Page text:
2. Learn to listen

You might sit across from your spouse and hear their words, but are you listening? Before you can stop being ‘Captain Fixer’ you must learn to really listen. To really listen is to hear other’s words, understand what they’re saying both with your ears and your mind.

Pay attention and stop formulating answers as they talk. First, hear them out, then pause. If you take just a moment to let the words sink in, you can make a much better response, void of playing the hero.

3. Be supportive

Instead of going into situations with a mindset of fixing people, try a mindset of support. When someone you love tells you that they’re having problems in school, don’t automatically turn everyone else into a villain in your mind. Just offer support.

Say something like,

“I am here for you”, or “I’m listening, and I will help if you want.”

You can offer support, and even help, but do not be aggressive about solving their problem without hearing them out.

4. Ask questions

If you’re unsure if they need your help, it’s okay to ask them. But, if they insist that they need no help, and can take care of things on their own, then let them. You should never push yourself on someone even if you think you’re helping them. Sometimes you can do more harm than good.

You cannot fix everything

Unfortunately, not everything in this world can be fixed by heroes. Sometimes all you can do is listen when loved ones talk about their pain. As much as you want to solve their problems, sometimes, it’s impossible.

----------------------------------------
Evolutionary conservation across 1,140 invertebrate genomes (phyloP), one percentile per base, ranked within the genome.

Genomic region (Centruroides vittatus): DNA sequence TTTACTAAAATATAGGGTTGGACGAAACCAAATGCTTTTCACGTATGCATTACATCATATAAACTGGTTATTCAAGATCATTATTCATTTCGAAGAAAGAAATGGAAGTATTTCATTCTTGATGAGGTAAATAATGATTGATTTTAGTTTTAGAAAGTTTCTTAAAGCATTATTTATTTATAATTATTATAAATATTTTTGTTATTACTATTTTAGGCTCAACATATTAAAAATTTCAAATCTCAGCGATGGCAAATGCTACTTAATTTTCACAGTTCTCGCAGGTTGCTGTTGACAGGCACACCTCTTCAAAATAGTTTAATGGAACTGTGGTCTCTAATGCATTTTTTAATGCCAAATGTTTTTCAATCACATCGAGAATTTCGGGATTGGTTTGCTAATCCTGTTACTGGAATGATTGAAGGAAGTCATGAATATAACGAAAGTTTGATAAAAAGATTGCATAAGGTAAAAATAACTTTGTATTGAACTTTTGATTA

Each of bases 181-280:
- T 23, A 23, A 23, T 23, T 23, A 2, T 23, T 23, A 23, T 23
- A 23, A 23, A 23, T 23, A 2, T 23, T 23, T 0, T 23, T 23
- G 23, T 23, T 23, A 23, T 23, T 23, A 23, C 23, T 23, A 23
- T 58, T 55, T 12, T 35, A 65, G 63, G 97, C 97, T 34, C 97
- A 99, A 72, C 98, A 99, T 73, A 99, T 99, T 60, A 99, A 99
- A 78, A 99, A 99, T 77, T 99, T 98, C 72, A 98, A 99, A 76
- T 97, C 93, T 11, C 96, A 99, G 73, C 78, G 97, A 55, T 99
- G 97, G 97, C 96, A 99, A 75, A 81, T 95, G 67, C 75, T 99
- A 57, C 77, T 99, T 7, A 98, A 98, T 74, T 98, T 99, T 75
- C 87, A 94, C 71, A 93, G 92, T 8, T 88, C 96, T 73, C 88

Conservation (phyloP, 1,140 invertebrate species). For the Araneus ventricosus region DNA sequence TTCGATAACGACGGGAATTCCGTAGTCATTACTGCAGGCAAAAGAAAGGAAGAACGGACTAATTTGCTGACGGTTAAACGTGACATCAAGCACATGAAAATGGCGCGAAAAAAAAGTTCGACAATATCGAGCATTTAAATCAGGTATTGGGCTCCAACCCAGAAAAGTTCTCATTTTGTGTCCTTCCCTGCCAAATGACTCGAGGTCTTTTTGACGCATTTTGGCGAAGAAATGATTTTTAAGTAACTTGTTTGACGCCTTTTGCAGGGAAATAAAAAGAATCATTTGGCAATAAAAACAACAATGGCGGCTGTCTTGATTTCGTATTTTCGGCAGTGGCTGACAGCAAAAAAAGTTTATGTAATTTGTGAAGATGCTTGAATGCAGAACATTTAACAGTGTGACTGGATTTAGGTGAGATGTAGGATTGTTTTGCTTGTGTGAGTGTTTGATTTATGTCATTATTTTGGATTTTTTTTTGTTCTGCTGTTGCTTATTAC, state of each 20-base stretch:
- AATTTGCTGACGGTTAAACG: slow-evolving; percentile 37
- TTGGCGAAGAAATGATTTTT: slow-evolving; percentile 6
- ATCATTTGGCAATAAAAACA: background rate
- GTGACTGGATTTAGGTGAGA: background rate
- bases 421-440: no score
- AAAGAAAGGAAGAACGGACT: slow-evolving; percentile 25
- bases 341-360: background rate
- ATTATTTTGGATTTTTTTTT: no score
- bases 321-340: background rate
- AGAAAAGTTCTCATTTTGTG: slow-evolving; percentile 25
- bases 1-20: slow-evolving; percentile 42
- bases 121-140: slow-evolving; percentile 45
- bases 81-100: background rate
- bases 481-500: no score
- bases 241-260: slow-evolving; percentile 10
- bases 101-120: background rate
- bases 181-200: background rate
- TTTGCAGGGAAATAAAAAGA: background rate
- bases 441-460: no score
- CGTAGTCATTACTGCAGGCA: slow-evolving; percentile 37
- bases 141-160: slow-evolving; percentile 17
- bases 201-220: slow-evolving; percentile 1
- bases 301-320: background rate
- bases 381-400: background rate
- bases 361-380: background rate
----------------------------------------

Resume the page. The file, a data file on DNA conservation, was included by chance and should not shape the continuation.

Remember, some things must work themselves out, and then other times, we must let people save their own lives. It all depends on the factors involved.

So, simply put if you’re a person who likes to fix others, then stop. First, focus on yourself, and then when loved ones need support, you will be better equipped to truly help them. Just think it through.

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This Post Has One Comment

  1. Julie Ainger

    Thank you for this article. What is your opinion of parentification as a developmental hindrance to a child’s development and how it relates to the desire, either overwhelmingly or rationally, of helping another individual. There are levels of internal personal pain that cannot be simply bullet pointed. Sincerely, Julie Ainger